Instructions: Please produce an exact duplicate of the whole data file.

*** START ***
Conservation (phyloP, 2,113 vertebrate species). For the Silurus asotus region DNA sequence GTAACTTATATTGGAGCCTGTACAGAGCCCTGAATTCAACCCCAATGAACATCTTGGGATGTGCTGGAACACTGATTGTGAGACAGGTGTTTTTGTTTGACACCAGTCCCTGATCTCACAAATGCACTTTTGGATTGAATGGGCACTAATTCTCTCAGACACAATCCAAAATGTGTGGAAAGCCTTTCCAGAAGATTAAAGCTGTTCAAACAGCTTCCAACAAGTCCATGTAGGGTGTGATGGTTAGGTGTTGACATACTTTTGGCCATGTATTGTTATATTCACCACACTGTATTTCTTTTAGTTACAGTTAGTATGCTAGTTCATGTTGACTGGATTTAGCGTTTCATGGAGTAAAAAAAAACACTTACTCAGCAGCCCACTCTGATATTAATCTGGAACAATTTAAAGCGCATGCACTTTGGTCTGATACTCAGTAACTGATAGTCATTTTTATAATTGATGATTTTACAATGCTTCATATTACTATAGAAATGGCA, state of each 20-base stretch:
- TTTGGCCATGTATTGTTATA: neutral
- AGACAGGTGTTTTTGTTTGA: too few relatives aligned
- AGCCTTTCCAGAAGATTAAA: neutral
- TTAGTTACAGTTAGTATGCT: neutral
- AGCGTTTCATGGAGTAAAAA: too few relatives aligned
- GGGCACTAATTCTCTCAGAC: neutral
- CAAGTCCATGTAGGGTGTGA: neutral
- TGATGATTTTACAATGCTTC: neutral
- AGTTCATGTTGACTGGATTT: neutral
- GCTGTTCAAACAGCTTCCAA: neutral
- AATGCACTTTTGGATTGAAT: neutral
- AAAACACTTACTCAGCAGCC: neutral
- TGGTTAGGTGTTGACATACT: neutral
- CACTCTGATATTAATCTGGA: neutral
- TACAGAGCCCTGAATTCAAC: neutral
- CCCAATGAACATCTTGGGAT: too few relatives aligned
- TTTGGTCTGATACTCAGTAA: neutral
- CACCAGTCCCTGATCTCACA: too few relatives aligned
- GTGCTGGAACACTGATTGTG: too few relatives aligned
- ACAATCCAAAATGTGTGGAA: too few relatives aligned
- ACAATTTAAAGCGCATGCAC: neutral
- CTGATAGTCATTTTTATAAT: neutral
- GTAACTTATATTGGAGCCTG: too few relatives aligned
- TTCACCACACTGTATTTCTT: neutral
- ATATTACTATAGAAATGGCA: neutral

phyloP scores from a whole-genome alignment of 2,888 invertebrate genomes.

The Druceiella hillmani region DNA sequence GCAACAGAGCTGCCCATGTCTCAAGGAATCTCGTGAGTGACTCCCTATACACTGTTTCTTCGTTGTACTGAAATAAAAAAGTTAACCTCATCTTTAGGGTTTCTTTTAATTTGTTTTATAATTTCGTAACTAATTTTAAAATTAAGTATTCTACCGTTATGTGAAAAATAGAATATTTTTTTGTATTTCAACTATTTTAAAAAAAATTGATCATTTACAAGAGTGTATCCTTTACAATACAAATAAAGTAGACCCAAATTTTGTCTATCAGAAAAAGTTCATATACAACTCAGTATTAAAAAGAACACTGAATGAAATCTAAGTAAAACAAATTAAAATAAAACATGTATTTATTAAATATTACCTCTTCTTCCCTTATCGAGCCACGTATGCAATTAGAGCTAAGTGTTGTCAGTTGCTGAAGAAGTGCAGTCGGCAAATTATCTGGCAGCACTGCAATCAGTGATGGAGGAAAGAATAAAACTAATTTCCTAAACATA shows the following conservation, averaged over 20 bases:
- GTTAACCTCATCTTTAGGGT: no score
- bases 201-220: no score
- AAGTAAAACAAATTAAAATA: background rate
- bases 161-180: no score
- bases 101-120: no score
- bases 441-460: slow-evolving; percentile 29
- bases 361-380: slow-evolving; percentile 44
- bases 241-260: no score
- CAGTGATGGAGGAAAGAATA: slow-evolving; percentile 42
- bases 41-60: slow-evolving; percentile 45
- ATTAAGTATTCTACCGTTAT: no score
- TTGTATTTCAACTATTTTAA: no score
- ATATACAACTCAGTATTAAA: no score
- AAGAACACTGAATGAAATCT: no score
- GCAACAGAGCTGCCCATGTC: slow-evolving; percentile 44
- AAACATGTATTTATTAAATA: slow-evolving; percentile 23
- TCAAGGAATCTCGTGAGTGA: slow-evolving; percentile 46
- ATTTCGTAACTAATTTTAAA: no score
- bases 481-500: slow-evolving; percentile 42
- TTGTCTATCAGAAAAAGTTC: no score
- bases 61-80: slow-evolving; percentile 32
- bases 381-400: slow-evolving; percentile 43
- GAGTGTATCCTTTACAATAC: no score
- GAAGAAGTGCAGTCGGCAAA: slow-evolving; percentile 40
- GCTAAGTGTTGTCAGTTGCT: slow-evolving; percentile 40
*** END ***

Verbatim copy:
Conservation (phyloP, 2,113 vertebrate species). For the Silurus asotus region DNA sequence GTAACTTATATTGGAGCCTGTACAGAGCCCTGAATTCAACCCCAATGAACATCTTGGGATGTGCTGGAACACTGATTGTGAGACAGGTGTTTTTGTTTGACACCAGTCCCTGATCTCACAAATGCACTTTTGGATTGAATGGGCACTAATTCTCTCAGACACAATCCAAAATGTGTGGAAAGCCTTTCCAGAAGATTAAAGCTGTTCAAACAGCTTCCAACAAGTCCATGTAGGGTGTGATGGTTAGGTGTTGACATACTTTTGGCCATGTATTGTTATATTCACCACACTGTATTTCTTTTAGTTACAGTTAGTATGCTAGTTCATGTTGACTGGATTTAGCGTTTCATGGAGTAAAAAAAAACACTTACTCAGCAGCCCACTCTGATATTAATCTGGAACAATTTAAAGCGCATGCACTTTGGTCTGATACTCAGTAACTGATAGTCATTTTTATAATTGATGATTTTACAATGCTTCATATTACTATAGAAATGGCA, state of each 20-base stretch:
- TTTGGCCATGTATTGTTATA: neutral
- AGACAGGTGTTTTTGTTTGA: too few relatives aligned
- AGCCTTTCCAGAAGATTAAA: neutral
- TTAGTTACAGTTAGTATGCT: neutral
- AGCGTTTCATGGAGTAAAAA: too few relatives aligned
- GGGCACTAATTCTCTCAGAC: neutral
- CAAGTCCATGTAGGGTGTGA: neutral
- TGATGATTTTACAATGCTTC: neutral
- AGTTCATGTTGACTGGATTT: neutral
- GCTGTTCAAACAGCTTCCAA: neutral
- AATGCACTTTTGGATTGAAT: neutral
- AAAACACTTACTCAGCAGCC: neutral
- TGGTTAGGTGTTGACATACT: neutral
- CACTCTGATATTAATCTGGA: neutral
- TACAGAGCCCTGAATTCAAC: neutral
- CCCAATGAACATCTTGGGAT: too few relatives aligned
- TTTGGTCTGATACTCAGTAA: neutral
- CACCAGTCCCTGATCTCACA: too few relatives aligned
- GTGCTGGAACACTGATTGTG: too few relatives aligned
- ACAATCCAAAATGTGTGGAA: too few relatives aligned
- ACAATTTAAAGCGCATGCAC: neutral
- CTGATAGTCATTTTTATAAT: neutral
- GTAACTTATATTGGAGCCTG: too few relatives aligned
- TTCACCACACTGTATTTCTT: neutral
- ATATTACTATAGAAATGGCA: neutral

phyloP scores from a whole-genome alignment of 2,888 invertebrate genomes.

The Druceiella hillmani region DNA sequence GCAACAGAGCTGCCCATGTCTCAAGGAATCTCGTGAGTGACTCCCTATACACTGTTTCTTCGTTGTACTGAAATAAAAAAGTTAACCTCATCTTTAGGGTTTCTTTTAATTTGTTTTATAATTTCGTAACTAATTTTAAAATTAAGTATTCTACCGTTATGTGAAAAATAGAATATTTTTTTGTATTTCAACTATTTTAAAAAAAATTGATCATTTACAAGAGTGTATCCTTTACAATACAAATAAAGTAGACCCAAATTTTGTCTATCAGAAAAAGTTCATATACAACTCAGTATTAAAAAGAACACTGAATGAAATCTAAGTAAAACAAATTAAAATAAAACATGTATTTATTAAATATTACCTCTTCTTCCCTTATCGAGCCACGTATGCAATTAGAGCTAAGTGTTGTCAGTTGCTGAAGAAGTGCAGTCGGCAAATTATCTGGCAGCACTGCAATCAGTGATGGAGGAAAGAATAAAACTAATTTCCTAAACATA shows the following conservation, averaged over 20 bases:
- GTTAACCTCATCTTTAGGGT: no score
- bases 201-220: no score
- AAGTAAAACAAATTAAAATA: background rate
- bases 161-180: no score
- bases 101-120: no score
- bases 441-460: slow-evolving; percentile 29
- bases 361-380: slow-evolving; percentile 44
- bases 241-260: no score
- CAGTGATGGAGGAAAGAATA: slow-evolving; percentile 42
- bases 41-60: slow-evolving; percentile 45
- ATTAAGTATTCTACCGTTAT: no score
- TTGTATTTCAACTATTTTAA: no score
- ATATACAACTCAGTATTAAA: no score
- AAGAACACTGAATGAAATCT: no score
- GCAACAGAGCTGCCCATGTC: slow-evolving; percentile 44
- AAACATGTATTTATTAAATA: slow-evolving; percentile 23
- TCAAGGAATCTCGTGAGTGA: slow-evolving; percentile 46
- ATTTCGTAACTAATTTTAAA: no score
- bases 481-500: slow-evolving; percentile 42
- TTGTCTATCAGAAAAAGTTC: no score
- bases 61-80: slow-evolving; percentile 32
- bases 381-400: slow-evolving; percentile 43
- GAGTGTATCCTTTACAATAC: no score
- GAAGAAGTGCAGTCGGCAAA: slow-evolving; percentile 40
- GCTAAGTGTTGTCAGTTGCT: slow-evolving; percentile 40